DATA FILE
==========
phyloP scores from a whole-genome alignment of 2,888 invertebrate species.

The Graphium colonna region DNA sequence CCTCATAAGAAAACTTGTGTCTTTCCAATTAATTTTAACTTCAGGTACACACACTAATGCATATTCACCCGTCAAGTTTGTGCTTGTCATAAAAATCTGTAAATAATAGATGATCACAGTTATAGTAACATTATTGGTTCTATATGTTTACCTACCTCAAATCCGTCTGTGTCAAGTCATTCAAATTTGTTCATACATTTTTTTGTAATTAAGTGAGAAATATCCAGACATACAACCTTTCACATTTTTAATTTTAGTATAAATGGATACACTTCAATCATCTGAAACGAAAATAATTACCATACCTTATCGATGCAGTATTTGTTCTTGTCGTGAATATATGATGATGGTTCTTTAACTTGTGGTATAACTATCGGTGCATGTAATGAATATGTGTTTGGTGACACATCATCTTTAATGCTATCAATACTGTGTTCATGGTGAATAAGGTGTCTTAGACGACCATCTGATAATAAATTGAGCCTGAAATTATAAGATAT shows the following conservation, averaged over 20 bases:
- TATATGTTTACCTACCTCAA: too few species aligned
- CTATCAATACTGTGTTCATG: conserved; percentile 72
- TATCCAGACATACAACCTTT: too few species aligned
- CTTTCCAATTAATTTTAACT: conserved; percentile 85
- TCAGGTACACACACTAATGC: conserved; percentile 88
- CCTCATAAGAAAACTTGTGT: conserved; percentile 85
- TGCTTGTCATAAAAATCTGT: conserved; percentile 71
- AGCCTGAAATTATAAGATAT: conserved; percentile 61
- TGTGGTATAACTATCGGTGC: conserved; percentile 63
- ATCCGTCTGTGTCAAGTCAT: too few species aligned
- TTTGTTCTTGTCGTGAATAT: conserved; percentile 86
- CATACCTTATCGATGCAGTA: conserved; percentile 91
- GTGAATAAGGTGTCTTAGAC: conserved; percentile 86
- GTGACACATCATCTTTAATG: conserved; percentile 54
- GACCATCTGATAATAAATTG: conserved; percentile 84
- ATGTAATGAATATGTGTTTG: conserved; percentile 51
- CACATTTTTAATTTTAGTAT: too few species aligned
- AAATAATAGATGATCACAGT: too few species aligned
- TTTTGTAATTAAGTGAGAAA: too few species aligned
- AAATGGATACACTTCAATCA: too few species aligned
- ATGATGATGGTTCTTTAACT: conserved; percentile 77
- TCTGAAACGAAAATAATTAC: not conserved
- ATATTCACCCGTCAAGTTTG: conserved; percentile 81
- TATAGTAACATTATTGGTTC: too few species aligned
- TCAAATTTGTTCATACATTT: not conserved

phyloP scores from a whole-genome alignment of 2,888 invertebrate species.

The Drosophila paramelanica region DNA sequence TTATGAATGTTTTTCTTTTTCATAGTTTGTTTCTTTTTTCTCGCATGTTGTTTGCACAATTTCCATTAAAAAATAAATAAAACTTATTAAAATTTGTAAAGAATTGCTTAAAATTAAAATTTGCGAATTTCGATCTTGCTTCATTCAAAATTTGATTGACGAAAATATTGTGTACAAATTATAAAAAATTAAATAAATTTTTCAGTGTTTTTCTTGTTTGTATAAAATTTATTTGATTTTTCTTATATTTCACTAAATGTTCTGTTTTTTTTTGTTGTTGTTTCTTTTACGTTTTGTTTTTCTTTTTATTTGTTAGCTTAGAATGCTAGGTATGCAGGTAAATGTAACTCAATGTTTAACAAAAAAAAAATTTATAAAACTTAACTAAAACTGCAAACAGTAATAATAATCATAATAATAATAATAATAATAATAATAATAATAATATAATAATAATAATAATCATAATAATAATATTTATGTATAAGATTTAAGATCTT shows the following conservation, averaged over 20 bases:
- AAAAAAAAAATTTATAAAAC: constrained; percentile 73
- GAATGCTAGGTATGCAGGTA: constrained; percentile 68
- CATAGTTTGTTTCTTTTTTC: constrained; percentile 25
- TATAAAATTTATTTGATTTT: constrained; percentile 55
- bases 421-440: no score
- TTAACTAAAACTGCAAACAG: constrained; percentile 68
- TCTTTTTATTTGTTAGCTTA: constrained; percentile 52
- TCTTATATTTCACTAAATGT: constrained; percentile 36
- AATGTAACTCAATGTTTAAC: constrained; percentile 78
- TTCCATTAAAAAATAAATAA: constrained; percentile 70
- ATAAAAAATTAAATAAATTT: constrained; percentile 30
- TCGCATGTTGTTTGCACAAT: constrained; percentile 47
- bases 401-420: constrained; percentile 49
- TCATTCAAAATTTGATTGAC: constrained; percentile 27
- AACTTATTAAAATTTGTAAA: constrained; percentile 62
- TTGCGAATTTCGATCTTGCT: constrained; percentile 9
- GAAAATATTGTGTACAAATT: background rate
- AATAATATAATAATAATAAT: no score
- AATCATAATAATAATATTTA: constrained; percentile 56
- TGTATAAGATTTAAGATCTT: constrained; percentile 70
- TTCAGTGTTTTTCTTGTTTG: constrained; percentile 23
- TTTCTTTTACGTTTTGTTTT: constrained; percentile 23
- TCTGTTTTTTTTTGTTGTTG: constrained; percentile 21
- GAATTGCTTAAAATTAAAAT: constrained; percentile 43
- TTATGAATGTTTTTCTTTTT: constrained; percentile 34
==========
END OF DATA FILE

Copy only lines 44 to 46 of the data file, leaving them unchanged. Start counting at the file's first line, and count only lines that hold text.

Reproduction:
- AACTTATTAAAATTTGTAAA: constrained; percentile 62
- TTGCGAATTTCGATCTTGCT: constrained; percentile 9
- GAAAATATTGTGTACAAATT: background rate